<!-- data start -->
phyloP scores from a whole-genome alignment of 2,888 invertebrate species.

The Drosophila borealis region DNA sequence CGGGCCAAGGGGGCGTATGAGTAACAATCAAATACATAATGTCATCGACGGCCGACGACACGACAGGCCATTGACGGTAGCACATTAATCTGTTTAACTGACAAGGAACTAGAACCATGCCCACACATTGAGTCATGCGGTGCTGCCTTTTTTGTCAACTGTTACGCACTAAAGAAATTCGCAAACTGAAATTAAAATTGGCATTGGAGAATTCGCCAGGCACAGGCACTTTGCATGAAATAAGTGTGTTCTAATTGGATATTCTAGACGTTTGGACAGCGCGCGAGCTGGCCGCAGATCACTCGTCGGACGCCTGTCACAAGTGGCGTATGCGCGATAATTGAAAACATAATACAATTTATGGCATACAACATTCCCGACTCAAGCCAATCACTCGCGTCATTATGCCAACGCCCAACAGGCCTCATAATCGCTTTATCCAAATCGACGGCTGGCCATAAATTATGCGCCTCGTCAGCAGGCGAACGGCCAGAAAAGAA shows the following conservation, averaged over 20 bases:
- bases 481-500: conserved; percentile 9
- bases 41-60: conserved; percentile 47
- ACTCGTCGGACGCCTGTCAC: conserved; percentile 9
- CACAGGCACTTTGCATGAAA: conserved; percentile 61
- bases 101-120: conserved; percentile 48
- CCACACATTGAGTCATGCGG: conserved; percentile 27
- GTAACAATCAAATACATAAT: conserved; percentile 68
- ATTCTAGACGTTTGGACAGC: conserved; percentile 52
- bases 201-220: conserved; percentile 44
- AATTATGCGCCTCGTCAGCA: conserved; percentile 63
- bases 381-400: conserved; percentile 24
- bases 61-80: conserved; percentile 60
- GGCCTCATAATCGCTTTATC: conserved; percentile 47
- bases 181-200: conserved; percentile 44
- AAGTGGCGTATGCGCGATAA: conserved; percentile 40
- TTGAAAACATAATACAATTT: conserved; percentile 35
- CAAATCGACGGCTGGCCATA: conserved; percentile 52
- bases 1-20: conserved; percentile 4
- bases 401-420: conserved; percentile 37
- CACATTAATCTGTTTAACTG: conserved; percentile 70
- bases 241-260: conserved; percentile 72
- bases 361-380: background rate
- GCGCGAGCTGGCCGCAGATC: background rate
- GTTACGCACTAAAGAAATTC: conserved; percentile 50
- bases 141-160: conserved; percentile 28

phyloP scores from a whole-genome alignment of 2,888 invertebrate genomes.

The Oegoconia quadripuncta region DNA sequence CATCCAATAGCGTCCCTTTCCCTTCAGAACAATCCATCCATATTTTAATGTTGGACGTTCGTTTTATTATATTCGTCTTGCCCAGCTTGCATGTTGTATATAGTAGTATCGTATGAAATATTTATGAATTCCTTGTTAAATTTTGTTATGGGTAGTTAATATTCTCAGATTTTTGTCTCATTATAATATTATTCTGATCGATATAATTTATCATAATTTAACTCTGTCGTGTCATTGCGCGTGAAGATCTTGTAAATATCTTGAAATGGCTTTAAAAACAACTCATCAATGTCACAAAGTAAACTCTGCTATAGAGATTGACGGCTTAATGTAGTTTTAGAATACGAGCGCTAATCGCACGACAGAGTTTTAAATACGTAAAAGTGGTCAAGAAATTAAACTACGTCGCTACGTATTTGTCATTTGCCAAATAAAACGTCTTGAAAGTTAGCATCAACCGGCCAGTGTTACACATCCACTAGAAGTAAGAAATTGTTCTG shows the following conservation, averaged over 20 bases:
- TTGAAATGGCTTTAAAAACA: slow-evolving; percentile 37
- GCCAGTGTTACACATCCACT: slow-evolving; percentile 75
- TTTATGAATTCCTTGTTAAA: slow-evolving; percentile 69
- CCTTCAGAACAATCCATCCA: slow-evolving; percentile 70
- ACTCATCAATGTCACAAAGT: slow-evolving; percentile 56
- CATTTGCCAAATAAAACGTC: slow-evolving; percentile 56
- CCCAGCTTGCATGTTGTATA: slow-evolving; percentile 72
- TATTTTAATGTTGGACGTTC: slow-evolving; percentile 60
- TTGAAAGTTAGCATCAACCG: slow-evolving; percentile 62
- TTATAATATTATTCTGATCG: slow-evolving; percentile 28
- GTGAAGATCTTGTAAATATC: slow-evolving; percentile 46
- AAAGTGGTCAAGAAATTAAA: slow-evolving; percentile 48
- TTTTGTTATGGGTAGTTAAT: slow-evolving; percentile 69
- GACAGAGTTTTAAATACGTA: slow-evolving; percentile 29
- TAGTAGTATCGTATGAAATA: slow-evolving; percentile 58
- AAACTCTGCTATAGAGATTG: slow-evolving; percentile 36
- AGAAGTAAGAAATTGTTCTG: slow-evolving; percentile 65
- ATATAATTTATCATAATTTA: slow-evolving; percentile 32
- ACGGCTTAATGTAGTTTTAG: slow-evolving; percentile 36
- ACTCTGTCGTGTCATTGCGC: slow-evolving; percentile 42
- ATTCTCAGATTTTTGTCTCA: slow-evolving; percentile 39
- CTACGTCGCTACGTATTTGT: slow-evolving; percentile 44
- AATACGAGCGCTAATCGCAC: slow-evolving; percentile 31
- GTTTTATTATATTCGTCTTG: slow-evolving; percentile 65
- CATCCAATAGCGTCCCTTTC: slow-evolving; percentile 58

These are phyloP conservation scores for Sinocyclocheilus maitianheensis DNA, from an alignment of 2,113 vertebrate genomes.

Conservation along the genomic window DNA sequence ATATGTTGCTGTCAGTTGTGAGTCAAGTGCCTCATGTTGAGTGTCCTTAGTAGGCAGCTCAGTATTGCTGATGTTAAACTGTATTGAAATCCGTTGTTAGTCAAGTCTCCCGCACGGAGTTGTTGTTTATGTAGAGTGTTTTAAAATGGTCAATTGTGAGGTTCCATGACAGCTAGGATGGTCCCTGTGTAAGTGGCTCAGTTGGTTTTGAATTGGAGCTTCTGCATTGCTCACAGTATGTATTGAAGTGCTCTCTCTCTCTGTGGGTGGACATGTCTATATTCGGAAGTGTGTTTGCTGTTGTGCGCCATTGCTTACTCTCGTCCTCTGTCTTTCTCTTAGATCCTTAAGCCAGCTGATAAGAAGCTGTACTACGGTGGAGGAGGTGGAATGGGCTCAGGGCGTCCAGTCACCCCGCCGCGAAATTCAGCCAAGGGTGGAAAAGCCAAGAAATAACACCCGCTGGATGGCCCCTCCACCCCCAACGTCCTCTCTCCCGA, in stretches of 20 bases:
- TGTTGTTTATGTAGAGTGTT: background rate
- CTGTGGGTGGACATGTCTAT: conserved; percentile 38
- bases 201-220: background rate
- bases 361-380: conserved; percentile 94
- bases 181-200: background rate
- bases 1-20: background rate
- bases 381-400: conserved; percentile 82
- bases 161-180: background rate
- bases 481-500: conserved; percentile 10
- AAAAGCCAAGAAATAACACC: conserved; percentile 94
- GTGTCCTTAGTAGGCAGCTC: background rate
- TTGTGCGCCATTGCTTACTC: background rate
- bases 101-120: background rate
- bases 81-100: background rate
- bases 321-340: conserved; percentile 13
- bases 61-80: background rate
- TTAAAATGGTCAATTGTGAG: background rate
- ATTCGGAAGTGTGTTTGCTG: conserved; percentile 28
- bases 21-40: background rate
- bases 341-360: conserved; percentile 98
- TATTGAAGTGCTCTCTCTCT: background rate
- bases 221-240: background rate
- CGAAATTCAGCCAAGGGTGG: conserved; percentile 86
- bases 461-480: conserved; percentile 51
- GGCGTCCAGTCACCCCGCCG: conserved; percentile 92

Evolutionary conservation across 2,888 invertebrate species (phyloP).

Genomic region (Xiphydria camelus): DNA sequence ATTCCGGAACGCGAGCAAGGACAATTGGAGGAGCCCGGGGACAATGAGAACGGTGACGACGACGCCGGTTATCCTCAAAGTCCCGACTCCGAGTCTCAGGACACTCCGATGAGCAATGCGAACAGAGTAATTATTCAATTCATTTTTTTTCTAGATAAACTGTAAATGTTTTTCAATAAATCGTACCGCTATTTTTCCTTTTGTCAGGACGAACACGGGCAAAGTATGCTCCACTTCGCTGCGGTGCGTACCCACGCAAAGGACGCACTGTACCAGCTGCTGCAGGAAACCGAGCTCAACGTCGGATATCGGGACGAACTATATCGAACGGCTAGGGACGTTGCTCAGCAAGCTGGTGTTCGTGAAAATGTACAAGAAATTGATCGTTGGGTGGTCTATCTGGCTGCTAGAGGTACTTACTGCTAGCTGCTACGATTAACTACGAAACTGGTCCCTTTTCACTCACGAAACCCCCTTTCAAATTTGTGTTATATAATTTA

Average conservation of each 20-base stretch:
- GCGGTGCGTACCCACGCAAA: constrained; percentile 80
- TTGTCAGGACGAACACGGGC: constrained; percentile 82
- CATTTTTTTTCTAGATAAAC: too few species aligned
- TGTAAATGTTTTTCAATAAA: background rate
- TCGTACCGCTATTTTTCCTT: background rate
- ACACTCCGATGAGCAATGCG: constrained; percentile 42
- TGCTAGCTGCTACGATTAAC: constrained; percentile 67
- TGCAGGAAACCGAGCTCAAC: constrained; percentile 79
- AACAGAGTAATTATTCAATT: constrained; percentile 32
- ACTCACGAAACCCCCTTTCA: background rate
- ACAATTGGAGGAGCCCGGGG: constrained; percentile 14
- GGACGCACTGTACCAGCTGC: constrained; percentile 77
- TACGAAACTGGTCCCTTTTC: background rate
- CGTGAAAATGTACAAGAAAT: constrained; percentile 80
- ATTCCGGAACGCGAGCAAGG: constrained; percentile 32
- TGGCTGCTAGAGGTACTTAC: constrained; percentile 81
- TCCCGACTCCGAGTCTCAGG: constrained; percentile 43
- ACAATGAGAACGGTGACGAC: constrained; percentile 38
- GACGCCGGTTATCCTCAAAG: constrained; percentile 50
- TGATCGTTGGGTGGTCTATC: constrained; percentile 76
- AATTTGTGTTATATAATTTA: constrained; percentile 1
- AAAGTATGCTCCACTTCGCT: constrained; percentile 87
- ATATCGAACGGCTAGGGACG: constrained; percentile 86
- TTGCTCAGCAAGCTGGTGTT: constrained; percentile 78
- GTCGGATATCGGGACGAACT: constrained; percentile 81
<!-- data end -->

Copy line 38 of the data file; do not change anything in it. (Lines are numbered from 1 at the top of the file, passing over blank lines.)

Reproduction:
- TTGAAAGTTAGCATCAACCG: slow-evolving; percentile 62